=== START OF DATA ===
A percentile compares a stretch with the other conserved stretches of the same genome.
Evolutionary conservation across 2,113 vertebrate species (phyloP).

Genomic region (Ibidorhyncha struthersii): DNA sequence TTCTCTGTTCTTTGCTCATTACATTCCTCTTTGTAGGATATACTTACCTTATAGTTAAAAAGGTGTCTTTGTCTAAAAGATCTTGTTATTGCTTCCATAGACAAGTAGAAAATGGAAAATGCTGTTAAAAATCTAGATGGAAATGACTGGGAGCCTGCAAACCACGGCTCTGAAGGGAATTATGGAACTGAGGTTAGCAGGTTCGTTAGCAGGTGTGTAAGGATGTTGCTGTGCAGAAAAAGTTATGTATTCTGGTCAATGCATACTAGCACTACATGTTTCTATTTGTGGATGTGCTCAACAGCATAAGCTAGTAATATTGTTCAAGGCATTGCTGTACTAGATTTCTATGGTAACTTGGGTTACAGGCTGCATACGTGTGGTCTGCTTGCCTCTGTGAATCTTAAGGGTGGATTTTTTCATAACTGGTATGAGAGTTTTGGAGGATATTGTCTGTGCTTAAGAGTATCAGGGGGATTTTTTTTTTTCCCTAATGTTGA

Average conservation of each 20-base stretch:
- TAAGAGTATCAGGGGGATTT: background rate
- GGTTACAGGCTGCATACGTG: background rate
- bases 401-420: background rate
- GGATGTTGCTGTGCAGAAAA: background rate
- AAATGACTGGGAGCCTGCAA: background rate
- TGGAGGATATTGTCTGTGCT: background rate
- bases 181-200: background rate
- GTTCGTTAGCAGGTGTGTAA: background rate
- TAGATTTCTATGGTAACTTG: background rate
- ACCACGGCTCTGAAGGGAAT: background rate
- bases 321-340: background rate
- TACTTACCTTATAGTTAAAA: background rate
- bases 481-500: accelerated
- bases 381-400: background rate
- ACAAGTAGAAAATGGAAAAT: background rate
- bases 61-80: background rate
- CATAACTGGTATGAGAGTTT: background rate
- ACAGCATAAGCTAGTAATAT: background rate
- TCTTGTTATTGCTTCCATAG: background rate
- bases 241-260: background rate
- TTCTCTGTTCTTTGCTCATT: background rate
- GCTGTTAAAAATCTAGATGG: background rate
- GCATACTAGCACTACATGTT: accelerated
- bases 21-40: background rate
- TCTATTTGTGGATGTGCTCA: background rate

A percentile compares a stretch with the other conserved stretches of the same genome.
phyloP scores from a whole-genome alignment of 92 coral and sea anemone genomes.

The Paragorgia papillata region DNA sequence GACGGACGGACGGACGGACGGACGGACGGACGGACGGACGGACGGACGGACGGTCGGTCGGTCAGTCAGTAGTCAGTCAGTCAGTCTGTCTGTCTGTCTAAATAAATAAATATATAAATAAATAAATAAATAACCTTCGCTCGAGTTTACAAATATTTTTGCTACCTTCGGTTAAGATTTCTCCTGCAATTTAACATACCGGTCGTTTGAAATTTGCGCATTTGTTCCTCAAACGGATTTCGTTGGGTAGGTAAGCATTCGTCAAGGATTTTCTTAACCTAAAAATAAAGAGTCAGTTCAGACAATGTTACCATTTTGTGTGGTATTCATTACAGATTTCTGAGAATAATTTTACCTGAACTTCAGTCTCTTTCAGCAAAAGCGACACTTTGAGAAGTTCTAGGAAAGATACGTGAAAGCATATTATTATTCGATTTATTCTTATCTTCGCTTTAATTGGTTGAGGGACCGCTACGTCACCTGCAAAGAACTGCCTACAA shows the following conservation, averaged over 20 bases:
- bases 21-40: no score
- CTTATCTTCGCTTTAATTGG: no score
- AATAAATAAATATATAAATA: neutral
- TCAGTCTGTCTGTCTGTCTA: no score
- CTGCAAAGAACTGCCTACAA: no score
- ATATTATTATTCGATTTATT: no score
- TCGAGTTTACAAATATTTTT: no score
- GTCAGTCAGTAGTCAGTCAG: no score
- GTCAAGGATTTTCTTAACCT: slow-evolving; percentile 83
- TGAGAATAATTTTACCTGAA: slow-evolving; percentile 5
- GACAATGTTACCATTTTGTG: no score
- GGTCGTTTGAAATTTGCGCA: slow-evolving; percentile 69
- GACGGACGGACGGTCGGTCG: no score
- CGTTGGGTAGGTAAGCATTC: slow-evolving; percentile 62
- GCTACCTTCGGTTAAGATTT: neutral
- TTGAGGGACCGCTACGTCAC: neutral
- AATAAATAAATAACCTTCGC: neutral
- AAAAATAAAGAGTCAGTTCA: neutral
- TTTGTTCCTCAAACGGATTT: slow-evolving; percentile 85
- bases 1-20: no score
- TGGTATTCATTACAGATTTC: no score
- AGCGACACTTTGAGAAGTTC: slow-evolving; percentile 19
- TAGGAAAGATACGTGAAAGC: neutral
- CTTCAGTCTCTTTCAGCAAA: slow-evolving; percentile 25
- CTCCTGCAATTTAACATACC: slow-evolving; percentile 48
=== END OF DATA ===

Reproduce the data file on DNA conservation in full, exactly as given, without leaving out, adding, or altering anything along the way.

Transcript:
A percentile compares a stretch with the other conserved stretches of the same genome.
Evolutionary conservation across 2,113 vertebrate species (phyloP).

Genomic region (Ibidorhyncha struthersii): DNA sequence TTCTCTGTTCTTTGCTCATTACATTCCTCTTTGTAGGATATACTTACCTTATAGTTAAAAAGGTGTCTTTGTCTAAAAGATCTTGTTATTGCTTCCATAGACAAGTAGAAAATGGAAAATGCTGTTAAAAATCTAGATGGAAATGACTGGGAGCCTGCAAACCACGGCTCTGAAGGGAATTATGGAACTGAGGTTAGCAGGTTCGTTAGCAGGTGTGTAAGGATGTTGCTGTGCAGAAAAAGTTATGTATTCTGGTCAATGCATACTAGCACTACATGTTTCTATTTGTGGATGTGCTCAACAGCATAAGCTAGTAATATTGTTCAAGGCATTGCTGTACTAGATTTCTATGGTAACTTGGGTTACAGGCTGCATACGTGTGGTCTGCTTGCCTCTGTGAATCTTAAGGGTGGATTTTTTCATAACTGGTATGAGAGTTTTGGAGGATATTGTCTGTGCTTAAGAGTATCAGGGGGATTTTTTTTTTTCCCTAATGTTGA

Average conservation of each 20-base stretch:
- TAAGAGTATCAGGGGGATTT: background rate
- GGTTACAGGCTGCATACGTG: background rate
- bases 401-420: background rate
- GGATGTTGCTGTGCAGAAAA: background rate
- AAATGACTGGGAGCCTGCAA: background rate
- TGGAGGATATTGTCTGTGCT: background rate
- bases 181-200: background rate
- GTTCGTTAGCAGGTGTGTAA: background rate
- TAGATTTCTATGGTAACTTG: background rate
- ACCACGGCTCTGAAGGGAAT: background rate
- bases 321-340: background rate
- TACTTACCTTATAGTTAAAA: background rate
- bases 481-500: accelerated
- bases 381-400: background rate
- ACAAGTAGAAAATGGAAAAT: background rate
- bases 61-80: background rate
- CATAACTGGTATGAGAGTTT: background rate
- ACAGCATAAGCTAGTAATAT: background rate
- TCTTGTTATTGCTTCCATAG: background rate
- bases 241-260: background rate
- TTCTCTGTTCTTTGCTCATT: background rate
- GCTGTTAAAAATCTAGATGG: background rate
- GCATACTAGCACTACATGTT: accelerated
- bases 21-40: background rate
- TCTATTTGTGGATGTGCTCA: background rate

A percentile compares a stretch with the other conserved stretches of the same genome.
phyloP scores from a whole-genome alignment of 92 coral and sea anemone genomes.

The Paragorgia papillata region DNA sequence GACGGACGGACGGACGGACGGACGGACGGACGGACGGACGGACGGACGGACGGTCGGTCGGTCAGTCAGTAGTCAGTCAGTCAGTCTGTCTGTCTGTCTAAATAAATAAATATATAAATAAATAAATAAATAACCTTCGCTCGAGTTTACAAATATTTTTGCTACCTTCGGTTAAGATTTCTCCTGCAATTTAACATACCGGTCGTTTGAAATTTGCGCATTTGTTCCTCAAACGGATTTCGTTGGGTAGGTAAGCATTCGTCAAGGATTTTCTTAACCTAAAAATAAAGAGTCAGTTCAGACAATGTTACCATTTTGTGTGGTATTCATTACAGATTTCTGAGAATAATTTTACCTGAACTTCAGTCTCTTTCAGCAAAAGCGACACTTTGAGAAGTTCTAGGAAAGATACGTGAAAGCATATTATTATTCGATTTATTCTTATCTTCGCTTTAATTGGTTGAGGGACCGCTACGTCACCTGCAAAGAACTGCCTACAA shows the following conservation, averaged over 20 bases:
- bases 21-40: no score
- CTTATCTTCGCTTTAATTGG: no score
- AATAAATAAATATATAAATA: neutral
- TCAGTCTGTCTGTCTGTCTA: no score
- CTGCAAAGAACTGCCTACAA: no score
- ATATTATTATTCGATTTATT: no score
- TCGAGTTTACAAATATTTTT: no score
- GTCAGTCAGTAGTCAGTCAG: no score
- GTCAAGGATTTTCTTAACCT: slow-evolving; percentile 83
- TGAGAATAATTTTACCTGAA: slow-evolving; percentile 5
- GACAATGTTACCATTTTGTG: no score
- GGTCGTTTGAAATTTGCGCA: slow-evolving; percentile 69
- GACGGACGGACGGTCGGTCG: no score
- CGTTGGGTAGGTAAGCATTC: slow-evolving; percentile 62
- GCTACCTTCGGTTAAGATTT: neutral
- TTGAGGGACCGCTACGTCAC: neutral
- AATAAATAAATAACCTTCGC: neutral
- AAAAATAAAGAGTCAGTTCA: neutral
- TTTGTTCCTCAAACGGATTT: slow-evolving; percentile 85
- bases 1-20: no score
- TGGTATTCATTACAGATTTC: no score
- AGCGACACTTTGAGAAGTTC: slow-evolving; percentile 19
- TAGGAAAGATACGTGAAAGC: neutral
- CTTCAGTCTCTTTCAGCAAA: slow-evolving; percentile 25
- CTCCTGCAATTTAACATACC: slow-evolving; percentile 48